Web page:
Gautama Buddha


Regardless of how much my soul has experienced thus far, I still have much to learn. I have never had any desire to “succeed” in the way most do.  I change direction frequently and move fluidly as my intuition directs me.  In the workplace I am more fascinated by the interpersonal relationships than the actual work. People fascinate me and watching, listening and learning from them is an excellent teacher. I have a strong work ethic and am a bit of a perfectionist, but in the end it all means little to me in the grander scheme of things.

Forever is composed of nows. ~ Emily Dickinson


I have always been this way.  As a young adult I had absolutely no desire to experience the party life,  it was never something I felt the need to do. Slightly out of step with my peers, I consider it a blessing that I had my children at a young age. It gave my life a sense of purpose and created fertile ground for multiple opportunities to grow. Unconditionally loving another is one of the greatest challenges to undertake, and raising children requires this skill over and over again. For this reason and many more, being a mother has been my favorite role in life thus far.  Nothing has even come close to it.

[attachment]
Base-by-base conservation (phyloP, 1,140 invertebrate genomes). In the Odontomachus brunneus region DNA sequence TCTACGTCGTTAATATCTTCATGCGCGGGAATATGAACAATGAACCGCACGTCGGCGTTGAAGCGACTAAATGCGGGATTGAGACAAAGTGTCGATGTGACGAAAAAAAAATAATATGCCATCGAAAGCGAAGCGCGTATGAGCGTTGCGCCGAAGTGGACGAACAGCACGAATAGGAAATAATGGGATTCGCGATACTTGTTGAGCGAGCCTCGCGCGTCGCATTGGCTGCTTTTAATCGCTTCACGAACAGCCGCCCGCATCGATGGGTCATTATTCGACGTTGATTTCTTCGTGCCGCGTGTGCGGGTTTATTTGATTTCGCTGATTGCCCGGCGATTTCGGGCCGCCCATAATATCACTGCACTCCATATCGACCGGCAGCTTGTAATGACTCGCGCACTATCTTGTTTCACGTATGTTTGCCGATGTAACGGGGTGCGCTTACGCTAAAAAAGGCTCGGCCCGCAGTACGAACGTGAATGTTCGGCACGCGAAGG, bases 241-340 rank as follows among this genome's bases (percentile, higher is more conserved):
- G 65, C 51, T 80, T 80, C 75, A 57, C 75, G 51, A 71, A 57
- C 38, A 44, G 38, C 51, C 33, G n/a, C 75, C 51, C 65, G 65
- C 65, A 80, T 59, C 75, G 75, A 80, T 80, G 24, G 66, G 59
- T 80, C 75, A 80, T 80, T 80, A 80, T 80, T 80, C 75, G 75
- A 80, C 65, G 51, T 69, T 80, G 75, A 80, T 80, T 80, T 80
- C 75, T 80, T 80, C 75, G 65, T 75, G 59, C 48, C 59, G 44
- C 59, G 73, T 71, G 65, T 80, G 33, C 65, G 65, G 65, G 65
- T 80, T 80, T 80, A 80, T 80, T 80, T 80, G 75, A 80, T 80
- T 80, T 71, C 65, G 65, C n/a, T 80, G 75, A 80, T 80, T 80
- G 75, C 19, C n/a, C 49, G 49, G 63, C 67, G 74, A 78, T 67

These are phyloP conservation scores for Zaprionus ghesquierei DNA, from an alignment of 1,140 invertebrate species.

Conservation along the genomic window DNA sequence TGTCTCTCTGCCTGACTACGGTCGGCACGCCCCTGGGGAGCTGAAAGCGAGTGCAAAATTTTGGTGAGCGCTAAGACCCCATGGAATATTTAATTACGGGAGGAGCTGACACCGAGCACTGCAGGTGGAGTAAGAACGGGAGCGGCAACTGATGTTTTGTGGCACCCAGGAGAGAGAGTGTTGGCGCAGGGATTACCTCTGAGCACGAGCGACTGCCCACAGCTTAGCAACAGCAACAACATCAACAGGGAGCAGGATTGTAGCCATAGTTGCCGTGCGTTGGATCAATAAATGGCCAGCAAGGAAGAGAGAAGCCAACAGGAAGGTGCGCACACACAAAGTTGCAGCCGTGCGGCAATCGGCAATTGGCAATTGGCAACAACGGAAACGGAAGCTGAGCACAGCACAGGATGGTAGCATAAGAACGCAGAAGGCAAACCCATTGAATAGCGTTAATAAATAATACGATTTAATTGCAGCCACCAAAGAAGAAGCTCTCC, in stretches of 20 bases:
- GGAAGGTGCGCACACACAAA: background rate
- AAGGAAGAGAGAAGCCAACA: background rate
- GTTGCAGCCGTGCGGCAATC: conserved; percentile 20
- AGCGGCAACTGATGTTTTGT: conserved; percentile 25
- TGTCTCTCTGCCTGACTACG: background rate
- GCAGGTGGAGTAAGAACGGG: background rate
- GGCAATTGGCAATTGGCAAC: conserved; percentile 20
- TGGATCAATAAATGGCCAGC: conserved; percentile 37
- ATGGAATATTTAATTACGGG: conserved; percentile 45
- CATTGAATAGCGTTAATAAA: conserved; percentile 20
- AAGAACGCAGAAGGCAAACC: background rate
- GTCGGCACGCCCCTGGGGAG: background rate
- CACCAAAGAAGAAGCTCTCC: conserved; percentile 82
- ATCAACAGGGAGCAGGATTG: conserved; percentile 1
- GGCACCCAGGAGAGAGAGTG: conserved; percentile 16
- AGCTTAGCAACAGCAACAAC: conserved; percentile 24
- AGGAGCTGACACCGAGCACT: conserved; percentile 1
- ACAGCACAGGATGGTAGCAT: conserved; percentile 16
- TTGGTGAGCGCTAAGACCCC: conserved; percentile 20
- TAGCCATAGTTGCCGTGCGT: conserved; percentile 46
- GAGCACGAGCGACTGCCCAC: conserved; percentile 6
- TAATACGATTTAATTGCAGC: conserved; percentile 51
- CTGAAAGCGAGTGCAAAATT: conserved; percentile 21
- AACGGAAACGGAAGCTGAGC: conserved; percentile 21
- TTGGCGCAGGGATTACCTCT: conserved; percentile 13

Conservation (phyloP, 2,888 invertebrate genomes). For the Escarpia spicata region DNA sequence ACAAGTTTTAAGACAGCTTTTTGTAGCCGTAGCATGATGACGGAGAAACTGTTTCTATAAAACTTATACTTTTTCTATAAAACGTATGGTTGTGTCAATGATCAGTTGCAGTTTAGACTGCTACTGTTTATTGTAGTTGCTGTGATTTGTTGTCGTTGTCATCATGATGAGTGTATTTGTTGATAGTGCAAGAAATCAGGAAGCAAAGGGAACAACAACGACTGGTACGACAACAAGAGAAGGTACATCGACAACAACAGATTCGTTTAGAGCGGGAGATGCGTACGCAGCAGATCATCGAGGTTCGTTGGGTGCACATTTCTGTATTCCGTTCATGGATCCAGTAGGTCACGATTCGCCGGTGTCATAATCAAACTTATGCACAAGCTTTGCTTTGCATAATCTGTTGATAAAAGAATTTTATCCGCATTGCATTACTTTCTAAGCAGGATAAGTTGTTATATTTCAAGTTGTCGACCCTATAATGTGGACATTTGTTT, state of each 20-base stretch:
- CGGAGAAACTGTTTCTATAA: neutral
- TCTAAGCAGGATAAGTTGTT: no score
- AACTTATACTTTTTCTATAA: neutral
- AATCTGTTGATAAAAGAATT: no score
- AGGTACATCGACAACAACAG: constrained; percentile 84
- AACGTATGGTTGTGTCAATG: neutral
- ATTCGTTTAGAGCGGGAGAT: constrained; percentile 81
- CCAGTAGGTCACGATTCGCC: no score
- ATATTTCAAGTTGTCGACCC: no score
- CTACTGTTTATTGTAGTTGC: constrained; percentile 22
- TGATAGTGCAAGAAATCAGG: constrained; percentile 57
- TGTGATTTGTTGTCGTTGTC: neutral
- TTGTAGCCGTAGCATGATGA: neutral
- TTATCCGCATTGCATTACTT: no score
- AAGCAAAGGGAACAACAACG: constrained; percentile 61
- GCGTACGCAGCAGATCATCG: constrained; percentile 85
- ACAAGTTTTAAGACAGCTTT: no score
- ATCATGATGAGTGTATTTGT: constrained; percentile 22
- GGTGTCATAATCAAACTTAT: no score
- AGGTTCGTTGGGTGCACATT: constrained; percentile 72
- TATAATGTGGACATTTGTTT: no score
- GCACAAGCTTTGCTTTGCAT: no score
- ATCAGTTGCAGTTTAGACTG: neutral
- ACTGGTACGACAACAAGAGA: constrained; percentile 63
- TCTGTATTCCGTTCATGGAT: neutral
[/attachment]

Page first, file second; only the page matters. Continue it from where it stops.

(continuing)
“The Old Soul is more inclined to be a lifelong learner, constantly feeding his thirst for insight through his own persistent efforts. His learning has not been forced into him through education or learned out of obligation, but has been absorbed out of curiosity and personal choice.”

Aletheia Luna